Here’s the kicker, though – nowadays, you’d be hard-pressed to find anyone, ANYONE, who would defend either of the Matrix sequels (much less someone who defends both), either in the critic world or the audience world. Why is that? Entertainment Weekly, who initially gave Reloaded a positive score, put it as number two on their 25 Worst Sequels of all time list. What? Just because Reloaded wasn’t as good as the original it’s the worst of all time? Not Wild Things 2? Not Rocky V? The Matrix Reloaded?? You kidding me? Why has it become so popular to bash this once-great trilogy? And even some reviews I read about Speed Racer referenced the two “awful Matrix sequels,” when they themselves gave at least Reloaded a positive review.

And now this transitions into another rant – how much I hate party lines. It’s the party line to deride and say that both Reloaded and Revolutions were awful. It’s also the party line to say Keanu Reeves is a poor actor. When someone starts talking about either of these things, I just ignore them, because I know they’re talking out their asses. In the past, whenever I’ve tried to engage them in actual discussion, to debate my position, the conversation has mostly consisted of, “Have you seen River’s Edge? Devil’s Advocate? My Own Private Idaho? He was critically acclaimed in those movies – he’s a great actor! Most people confuse his acting skills with bad acting because you can’t really see Keanu act – if you’ve seen him in interviews and things like that you know his personality is nothing like the “surfer dude” he so unfortunately took on the mantle of after Bill and Ted. And yet he keeps on getting blockbuster success after blockbuster success while still having time to work on small projects like “The Lake House.” Whatever kind of acting he’s doing he’s fooling somebody if he’s doing all this and you think he’s some douchebag who can’t act.” And then their response is usually, “Keanu Reeves just sucks, everybody knows that. Come on.” You know the type of person. Many of you reading this probably are that type of person. A lot of people hate Keanu, but when you really sit down and think about, do you have a reason? Honestly? Do you? I dare you to come up with one. Simply because he chooses to under-act more than other screen-chewing actors like Daniel Day-Lewis he’s automatically terrible? Whaaat? Remember Siskel & Ebert? Gene Siskel said that, quote, “Keanu Reeves is a terrific actor.” Here’s a guy who’s probably seen more movies and knows more about them than you or I can ever hope to, and he still believed this. Hmmmm….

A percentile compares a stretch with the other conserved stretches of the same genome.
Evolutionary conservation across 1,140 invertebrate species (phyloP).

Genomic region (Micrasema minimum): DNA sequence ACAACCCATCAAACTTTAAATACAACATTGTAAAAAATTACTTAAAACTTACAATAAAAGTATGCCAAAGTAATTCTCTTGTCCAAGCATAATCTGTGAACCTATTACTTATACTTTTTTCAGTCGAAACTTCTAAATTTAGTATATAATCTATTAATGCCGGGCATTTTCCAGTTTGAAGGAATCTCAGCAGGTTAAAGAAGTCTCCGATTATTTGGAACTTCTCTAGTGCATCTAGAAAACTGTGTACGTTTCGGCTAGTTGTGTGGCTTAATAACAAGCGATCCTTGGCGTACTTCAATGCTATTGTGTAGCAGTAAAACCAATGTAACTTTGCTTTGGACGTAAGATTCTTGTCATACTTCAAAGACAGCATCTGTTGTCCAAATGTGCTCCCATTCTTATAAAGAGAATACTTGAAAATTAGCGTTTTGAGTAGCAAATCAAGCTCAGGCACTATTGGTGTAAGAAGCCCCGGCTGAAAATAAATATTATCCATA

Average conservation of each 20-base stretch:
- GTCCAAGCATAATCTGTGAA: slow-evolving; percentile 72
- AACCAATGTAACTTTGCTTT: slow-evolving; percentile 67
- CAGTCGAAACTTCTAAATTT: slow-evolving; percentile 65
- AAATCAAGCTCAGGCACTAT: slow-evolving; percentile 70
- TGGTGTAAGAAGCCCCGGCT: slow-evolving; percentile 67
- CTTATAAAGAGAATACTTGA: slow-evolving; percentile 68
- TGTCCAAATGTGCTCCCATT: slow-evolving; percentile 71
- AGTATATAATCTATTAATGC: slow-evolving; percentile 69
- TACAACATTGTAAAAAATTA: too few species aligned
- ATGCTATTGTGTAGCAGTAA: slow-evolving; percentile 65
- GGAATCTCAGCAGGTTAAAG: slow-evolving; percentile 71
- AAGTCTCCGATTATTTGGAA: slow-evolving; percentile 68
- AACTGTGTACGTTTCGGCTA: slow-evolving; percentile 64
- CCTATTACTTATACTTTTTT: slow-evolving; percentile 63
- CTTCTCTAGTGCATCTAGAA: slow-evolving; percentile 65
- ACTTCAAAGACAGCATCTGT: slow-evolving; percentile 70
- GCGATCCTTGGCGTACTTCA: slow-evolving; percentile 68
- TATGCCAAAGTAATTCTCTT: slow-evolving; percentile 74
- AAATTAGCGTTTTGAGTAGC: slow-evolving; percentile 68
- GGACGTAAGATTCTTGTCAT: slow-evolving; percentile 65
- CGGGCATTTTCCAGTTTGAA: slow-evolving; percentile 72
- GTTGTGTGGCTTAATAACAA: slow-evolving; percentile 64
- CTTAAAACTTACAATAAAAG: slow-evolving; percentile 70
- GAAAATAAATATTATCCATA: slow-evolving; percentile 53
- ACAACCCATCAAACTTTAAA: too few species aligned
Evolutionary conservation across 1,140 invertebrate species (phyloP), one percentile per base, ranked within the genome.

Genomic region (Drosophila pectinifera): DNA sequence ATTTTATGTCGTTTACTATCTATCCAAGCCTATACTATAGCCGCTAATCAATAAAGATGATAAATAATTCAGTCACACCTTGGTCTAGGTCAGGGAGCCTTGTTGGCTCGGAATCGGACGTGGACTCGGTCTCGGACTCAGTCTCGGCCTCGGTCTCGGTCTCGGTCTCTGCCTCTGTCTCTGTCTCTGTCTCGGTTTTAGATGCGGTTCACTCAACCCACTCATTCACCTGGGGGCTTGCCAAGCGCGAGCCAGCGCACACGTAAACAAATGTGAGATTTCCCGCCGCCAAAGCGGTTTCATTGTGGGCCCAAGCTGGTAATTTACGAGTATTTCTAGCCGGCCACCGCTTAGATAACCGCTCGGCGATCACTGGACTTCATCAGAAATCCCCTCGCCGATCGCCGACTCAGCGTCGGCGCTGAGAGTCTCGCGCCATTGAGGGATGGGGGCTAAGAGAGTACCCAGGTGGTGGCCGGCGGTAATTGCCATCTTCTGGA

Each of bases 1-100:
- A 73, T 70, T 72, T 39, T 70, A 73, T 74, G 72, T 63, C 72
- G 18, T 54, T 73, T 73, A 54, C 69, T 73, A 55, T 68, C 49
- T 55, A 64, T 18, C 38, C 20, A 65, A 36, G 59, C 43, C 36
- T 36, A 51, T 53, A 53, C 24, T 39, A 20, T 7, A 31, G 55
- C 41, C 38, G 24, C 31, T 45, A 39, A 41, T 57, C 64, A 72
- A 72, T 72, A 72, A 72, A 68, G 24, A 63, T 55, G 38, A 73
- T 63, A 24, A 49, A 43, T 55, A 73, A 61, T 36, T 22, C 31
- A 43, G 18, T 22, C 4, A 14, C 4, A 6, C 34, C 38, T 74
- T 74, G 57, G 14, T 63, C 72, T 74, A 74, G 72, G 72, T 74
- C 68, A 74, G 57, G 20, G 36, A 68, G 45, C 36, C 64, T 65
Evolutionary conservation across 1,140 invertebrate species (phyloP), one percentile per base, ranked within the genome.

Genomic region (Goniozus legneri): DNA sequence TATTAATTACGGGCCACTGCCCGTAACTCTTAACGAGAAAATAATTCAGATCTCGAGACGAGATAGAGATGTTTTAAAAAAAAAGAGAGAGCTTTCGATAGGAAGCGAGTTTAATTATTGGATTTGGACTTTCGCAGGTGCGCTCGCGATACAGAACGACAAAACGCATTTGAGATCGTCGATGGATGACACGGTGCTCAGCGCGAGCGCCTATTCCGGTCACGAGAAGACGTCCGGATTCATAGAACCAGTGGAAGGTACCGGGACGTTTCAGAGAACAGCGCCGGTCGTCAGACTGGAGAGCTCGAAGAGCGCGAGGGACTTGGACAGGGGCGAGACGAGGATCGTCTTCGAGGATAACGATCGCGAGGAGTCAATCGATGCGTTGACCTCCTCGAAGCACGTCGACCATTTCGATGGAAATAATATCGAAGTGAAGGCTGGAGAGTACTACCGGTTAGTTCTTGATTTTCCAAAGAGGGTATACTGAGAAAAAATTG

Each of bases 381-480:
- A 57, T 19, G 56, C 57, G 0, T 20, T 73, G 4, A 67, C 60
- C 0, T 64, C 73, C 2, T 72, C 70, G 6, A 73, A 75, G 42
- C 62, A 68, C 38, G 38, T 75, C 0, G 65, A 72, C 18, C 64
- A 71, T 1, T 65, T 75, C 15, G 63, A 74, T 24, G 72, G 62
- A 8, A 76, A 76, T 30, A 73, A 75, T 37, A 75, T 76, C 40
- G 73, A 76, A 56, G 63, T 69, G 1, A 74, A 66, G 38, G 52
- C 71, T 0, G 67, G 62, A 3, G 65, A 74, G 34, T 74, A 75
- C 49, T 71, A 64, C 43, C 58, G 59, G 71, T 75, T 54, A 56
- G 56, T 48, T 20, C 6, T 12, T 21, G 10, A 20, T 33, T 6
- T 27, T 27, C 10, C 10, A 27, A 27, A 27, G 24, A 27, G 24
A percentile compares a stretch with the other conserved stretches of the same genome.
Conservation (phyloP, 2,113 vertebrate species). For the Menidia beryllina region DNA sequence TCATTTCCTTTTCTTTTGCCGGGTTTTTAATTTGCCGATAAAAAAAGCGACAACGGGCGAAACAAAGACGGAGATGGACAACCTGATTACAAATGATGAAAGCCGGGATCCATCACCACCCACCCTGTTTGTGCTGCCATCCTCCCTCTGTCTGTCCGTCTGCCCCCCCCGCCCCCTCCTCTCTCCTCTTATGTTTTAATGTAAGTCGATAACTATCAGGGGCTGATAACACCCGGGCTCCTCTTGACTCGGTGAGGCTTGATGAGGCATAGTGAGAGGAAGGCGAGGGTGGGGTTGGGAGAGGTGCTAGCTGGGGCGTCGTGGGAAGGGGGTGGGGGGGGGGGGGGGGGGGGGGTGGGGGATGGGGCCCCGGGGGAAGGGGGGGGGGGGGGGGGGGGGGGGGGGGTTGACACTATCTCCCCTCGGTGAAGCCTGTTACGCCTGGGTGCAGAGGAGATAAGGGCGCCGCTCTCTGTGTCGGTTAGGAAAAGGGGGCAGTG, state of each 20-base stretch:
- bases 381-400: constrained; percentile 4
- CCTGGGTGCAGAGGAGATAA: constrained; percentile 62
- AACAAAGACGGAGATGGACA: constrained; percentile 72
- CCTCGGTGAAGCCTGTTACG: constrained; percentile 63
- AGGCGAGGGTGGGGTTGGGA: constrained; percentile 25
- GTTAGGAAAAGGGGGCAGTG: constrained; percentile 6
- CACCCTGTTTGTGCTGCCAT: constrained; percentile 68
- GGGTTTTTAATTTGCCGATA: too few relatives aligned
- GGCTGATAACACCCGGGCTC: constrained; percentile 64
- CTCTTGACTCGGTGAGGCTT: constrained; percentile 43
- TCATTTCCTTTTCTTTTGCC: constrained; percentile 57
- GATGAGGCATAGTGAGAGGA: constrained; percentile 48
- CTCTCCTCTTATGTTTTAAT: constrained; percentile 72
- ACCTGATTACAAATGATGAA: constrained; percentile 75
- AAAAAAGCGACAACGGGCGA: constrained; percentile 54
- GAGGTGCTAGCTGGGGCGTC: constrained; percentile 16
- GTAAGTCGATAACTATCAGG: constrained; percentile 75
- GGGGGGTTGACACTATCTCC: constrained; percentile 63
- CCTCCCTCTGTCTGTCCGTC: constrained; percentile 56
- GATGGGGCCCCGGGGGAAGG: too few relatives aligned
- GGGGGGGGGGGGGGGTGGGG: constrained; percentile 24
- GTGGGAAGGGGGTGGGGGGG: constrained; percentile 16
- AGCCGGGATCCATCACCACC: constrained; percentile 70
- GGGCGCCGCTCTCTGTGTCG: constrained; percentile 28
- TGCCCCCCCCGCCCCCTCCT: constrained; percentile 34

And then there’s the discussion about the Matrix Reloaded and Revolutions. I bet you by now most people haven’t seen either of those in a few years. Before you try to argue a point with me about how much special effects took over in the third film or how the first film devolved into psycho-babble bull crap in the second film, watch the trilogy again. Seriously, watch it. I watched Revolutions today and I realized what a grand epic play it was, with ideas, thoughts, emotions, characters, gravitas, action, special effects, groundbreaking in almost every way.

Critics also complained that nobody really cared about the world outside the Matrix in the first one – but that’s part of the point – you’re being seduced by the Matrix and almost choosing it over the real world – THIS is the choice that the characters have to make in the film. And so the critics complained about how they needed more backstory to flesh out the characters so they could care about the real world more. When the Brothers W gave them that in the second film they complained about how the real world was so grungy and dull and dreary – wait, what? Oh, I’m sorry – I didn’t know the real world had to be Eden or in the tropics for you to be satisfied.

So, basically, my post can be summarized as follows:

1. Critics really should get their heads out of their arrogant clouds and start living down here with the rest of us.

2. And if you’re going to go on and on about how much the sequels to the Matrix suck or how bad of an actor Keanu is, well, do it because you sincerely believed in it and have researched it. If you can give me a solid argument, well thought out and rationalized, as well as being fairly convincing, that Keanu Reeves sucks and that Reloaded and Revolutions were terrible, then I’ll listen to you. If all you’re going to do is say that “hey, dude, they suck, everyone knows that,” then honestly, what are you doing even talking to me? Don’t waste my time with idle party-line jabber. Stop being some kind of automaton and think for yourself. I recently spoke with someone with whom I had a very constructive conversation about Keanu Reeves’s acting – in the end we both still disagreed, but I had a better appreciation of why she thought what she did, because she had actually thought it out as opposed to just saying, “Haha Keanu Reeves sucks hahah.” Because if that’s what you’re going to do, I’ll just act as if I don’t hear you.